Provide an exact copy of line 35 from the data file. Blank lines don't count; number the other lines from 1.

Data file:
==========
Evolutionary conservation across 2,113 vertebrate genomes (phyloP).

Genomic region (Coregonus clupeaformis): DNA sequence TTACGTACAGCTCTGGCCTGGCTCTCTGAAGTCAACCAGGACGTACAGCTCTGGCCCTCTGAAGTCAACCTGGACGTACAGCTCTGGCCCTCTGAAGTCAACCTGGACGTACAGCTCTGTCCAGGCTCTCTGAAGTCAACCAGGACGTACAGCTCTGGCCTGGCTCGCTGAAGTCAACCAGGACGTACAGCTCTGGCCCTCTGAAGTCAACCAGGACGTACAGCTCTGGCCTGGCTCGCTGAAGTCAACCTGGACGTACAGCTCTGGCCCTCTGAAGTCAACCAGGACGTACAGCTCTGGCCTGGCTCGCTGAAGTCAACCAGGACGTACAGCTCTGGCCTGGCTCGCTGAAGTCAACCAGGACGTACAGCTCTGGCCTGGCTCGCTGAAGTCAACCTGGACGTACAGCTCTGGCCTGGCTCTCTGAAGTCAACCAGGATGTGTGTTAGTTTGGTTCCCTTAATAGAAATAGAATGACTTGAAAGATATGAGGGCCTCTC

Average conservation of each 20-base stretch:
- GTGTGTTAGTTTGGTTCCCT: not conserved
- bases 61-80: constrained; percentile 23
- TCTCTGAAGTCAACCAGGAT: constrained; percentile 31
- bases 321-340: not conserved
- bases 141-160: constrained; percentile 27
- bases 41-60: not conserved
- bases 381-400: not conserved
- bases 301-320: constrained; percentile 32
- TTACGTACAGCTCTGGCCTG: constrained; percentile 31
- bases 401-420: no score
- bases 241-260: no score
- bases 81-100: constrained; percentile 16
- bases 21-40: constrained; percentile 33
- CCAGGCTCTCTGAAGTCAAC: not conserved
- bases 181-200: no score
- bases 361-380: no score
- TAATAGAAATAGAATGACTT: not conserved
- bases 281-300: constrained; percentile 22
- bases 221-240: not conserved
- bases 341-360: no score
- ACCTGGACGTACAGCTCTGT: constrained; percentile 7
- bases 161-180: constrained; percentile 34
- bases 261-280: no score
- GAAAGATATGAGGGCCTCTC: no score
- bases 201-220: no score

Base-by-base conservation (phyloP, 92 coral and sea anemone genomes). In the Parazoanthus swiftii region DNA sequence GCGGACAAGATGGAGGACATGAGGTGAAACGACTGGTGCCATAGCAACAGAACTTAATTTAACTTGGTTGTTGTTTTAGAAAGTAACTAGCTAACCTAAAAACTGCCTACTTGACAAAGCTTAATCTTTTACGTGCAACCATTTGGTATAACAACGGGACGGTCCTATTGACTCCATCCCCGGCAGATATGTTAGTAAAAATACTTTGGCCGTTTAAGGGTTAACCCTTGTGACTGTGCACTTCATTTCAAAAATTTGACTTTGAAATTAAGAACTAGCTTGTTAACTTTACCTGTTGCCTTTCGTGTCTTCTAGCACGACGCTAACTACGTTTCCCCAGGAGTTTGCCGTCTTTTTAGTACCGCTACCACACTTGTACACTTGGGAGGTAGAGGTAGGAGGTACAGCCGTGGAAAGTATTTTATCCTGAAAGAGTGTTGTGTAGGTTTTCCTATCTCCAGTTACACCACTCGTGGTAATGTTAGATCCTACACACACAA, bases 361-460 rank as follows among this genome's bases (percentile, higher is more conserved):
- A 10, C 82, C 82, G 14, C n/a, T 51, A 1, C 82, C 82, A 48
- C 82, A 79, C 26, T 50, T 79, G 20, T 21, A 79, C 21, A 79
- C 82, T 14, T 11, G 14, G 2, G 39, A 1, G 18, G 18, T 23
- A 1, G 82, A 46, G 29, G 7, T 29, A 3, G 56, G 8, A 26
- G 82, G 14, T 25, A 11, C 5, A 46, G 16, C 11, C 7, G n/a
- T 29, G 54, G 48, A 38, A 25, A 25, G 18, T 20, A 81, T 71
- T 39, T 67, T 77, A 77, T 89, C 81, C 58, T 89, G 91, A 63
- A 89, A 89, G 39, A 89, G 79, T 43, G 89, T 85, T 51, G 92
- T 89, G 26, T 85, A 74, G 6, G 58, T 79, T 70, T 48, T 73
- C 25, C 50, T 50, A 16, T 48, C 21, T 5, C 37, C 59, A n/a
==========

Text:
- T 29, G 54, G 48, A 38, A 25, A 25, G 18, T 20, A 81, T 71